growing digital product i think the outlook is not as dire as some people think. >> you said in your book that you think print is going to live? >> absolutely do. >> the tricky part is the 20-year-old. i get kids, my son knows more than i know about what is going on then never picks up the paper. >> but he reads online, another challenge that we have. a lot of what he is reading originated in a daily newspaper so our answer to that is the digital side, being a player and in many of our markets and this is true of newspapers all over the country, many of our markets, our websites are the leading websites, television stations drive to that as well and if you can do that and have a local staff with
time in hearings and so on. so the system hasn't protected the people. and i think washington knows that. now, what the end game is there the all powerful and, importantly, as users we all like them. we all find they are, there is a utility, at least a certain portion of it. i'm not living on social media, but a lot of people are. if -- someone said the other day a little different than i've ever heard, we may come to look at this era and those businesses the way we look at cigarette smoking. which is a pretty powerful -- >> yeah. well, the one thing about working for papers is what you love is friday night, 6:30, and your editor says just two questions. and you go, okay. and otherwise pretty good. can i go get dinner. but both the social media -- in fact, all of it has nobody
editing, and there's nobody saying that's a fact or check this out. who's that aide, how high up are they, is this real. i mean, you had to go through that, and it's a wonderful process. it's like concession. i mean, you're done after it's over. but there's no process like that. people just say, you know, i hear crap, and -- you know? somebody's got to live with it. how do you put editing into this digital world? >> well, you know, i don't know anybody in whatever they do that doesn't need an editor -- >> yeah. >> let alone -- [inaudible conversations] >> ayn rand needed an editor, by the way. [laughter] the objectivist. >> there's another point in the book, the name of the book is account leave manager on the table -- leave something on the table, available where everyone buys books -- [laughter] but one of the messages i thought urgently delivered was the role that local newspapers and local television stations have played in building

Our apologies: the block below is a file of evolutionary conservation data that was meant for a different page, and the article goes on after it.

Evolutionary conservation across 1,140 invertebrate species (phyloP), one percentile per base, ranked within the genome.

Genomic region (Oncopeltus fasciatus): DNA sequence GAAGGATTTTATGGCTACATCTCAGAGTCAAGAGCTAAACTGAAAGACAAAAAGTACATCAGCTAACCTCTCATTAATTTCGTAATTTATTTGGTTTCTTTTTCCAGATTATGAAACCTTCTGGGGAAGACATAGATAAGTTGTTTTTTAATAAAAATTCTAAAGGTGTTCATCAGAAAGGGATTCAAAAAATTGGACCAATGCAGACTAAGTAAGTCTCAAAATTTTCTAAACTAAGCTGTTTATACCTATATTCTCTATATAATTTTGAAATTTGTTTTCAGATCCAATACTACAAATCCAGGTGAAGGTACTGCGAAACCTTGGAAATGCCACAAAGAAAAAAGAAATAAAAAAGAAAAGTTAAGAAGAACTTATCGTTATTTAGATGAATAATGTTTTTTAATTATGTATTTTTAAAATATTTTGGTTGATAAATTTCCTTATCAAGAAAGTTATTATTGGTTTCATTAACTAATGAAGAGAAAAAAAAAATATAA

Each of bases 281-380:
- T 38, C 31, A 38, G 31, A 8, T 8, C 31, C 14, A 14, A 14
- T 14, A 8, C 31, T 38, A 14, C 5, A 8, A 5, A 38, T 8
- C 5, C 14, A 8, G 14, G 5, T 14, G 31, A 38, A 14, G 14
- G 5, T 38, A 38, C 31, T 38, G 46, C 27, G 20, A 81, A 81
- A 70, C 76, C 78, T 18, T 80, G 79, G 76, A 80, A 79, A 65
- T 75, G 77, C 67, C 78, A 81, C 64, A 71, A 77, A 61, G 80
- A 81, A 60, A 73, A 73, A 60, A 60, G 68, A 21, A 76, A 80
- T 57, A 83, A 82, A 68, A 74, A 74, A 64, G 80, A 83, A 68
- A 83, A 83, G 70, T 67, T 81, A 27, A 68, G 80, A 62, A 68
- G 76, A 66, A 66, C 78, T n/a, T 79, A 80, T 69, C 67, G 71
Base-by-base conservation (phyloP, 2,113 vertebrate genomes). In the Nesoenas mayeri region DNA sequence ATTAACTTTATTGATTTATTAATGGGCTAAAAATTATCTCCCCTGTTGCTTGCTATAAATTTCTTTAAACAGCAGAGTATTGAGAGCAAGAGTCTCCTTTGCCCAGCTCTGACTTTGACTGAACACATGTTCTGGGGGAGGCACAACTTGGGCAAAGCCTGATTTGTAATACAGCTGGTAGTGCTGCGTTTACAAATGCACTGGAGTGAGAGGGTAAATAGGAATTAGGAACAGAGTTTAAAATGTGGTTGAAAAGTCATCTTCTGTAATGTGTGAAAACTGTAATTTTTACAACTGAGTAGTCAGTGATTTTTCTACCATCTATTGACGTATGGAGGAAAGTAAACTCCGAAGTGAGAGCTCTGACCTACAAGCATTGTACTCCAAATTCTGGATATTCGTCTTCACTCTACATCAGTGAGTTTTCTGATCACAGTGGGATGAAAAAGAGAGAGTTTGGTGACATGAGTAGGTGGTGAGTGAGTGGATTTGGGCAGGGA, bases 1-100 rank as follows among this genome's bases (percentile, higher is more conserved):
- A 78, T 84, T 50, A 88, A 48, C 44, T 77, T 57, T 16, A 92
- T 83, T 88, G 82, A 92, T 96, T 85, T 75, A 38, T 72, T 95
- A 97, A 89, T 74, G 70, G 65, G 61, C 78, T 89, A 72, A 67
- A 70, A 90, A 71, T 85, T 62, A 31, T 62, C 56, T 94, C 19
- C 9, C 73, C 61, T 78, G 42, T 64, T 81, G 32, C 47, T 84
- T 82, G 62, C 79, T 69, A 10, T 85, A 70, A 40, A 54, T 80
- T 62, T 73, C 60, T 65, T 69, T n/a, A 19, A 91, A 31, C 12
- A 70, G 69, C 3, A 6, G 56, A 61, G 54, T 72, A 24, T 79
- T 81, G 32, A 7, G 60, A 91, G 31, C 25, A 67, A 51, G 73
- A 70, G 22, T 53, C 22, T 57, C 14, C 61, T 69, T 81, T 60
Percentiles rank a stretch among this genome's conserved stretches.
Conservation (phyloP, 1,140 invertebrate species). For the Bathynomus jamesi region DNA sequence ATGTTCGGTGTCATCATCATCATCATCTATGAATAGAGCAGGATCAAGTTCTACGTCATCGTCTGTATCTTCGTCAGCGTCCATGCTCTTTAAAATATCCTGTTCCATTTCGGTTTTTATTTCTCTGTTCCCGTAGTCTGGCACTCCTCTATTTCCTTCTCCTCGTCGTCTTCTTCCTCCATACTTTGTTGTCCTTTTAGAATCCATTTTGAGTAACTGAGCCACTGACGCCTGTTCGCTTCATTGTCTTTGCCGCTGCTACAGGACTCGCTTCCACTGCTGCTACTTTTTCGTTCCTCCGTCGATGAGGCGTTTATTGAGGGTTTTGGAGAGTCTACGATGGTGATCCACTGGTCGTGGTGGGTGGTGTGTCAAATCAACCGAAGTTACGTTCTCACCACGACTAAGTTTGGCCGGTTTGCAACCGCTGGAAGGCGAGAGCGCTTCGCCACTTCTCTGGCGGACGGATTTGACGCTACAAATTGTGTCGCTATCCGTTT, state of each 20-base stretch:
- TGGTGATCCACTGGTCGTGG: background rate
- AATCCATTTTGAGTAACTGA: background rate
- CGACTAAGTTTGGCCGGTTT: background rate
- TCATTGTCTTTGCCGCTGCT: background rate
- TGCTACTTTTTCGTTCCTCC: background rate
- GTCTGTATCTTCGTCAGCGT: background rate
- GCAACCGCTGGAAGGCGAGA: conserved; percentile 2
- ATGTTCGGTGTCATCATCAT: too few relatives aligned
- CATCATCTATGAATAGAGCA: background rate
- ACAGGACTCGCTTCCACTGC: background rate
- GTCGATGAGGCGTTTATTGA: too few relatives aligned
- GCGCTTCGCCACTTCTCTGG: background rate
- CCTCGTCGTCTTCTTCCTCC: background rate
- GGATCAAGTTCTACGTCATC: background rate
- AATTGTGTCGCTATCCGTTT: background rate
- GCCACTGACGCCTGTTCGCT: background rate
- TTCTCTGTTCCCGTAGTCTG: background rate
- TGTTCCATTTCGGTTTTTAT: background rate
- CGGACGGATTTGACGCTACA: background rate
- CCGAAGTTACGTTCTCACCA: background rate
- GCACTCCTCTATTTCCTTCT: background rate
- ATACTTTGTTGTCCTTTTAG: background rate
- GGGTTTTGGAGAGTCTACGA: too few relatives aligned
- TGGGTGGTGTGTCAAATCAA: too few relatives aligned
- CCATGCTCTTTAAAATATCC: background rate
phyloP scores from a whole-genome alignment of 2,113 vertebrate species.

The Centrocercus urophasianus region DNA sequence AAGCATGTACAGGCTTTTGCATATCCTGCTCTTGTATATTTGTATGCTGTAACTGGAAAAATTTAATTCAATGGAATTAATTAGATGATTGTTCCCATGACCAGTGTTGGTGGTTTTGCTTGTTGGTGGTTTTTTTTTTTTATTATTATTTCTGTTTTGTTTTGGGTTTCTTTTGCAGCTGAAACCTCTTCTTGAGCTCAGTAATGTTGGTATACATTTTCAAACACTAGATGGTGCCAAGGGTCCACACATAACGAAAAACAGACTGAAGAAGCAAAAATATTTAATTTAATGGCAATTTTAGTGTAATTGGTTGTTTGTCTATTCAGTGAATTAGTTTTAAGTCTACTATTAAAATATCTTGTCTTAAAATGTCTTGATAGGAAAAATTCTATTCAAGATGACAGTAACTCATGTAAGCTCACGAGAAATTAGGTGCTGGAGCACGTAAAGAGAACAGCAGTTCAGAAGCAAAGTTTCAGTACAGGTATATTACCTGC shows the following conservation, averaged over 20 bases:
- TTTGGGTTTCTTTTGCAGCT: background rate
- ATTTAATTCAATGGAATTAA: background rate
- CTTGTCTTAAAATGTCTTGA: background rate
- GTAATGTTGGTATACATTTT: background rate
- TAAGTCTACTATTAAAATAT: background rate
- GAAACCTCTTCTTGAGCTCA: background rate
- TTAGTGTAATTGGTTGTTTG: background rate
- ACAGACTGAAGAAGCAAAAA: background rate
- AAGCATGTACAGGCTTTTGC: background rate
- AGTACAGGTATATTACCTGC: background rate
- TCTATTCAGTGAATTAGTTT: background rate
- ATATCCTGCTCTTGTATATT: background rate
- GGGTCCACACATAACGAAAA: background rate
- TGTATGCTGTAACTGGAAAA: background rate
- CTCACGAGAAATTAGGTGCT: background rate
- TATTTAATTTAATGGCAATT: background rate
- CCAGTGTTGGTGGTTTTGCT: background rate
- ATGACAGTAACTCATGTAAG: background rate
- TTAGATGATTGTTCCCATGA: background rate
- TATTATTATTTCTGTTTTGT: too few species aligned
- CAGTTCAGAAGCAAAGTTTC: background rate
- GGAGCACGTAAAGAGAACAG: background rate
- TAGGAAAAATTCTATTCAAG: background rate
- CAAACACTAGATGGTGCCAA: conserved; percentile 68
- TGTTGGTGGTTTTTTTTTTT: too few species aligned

communities and cities. and i use several examples in there. eamon carter in fort worth, texas, indisputable that that city in west texas and at one time the largest circulation in the south, i mean, everything from texas tech university to businesses that came to that community were influenced by that individual. and so that's also a story of america, is it how the great -- a little different from citizen kane's message. i always remember because bill hurst, you know, william randolph hurst jr., very funny guy, and i remember him telling me, we were talking about citizen kane. he said there there are a lot od movies haven't seen, i've seen that one. , well -- [laughter] you believe that one, i've got a bridge to sell you. [laughter] >> about these things, about sin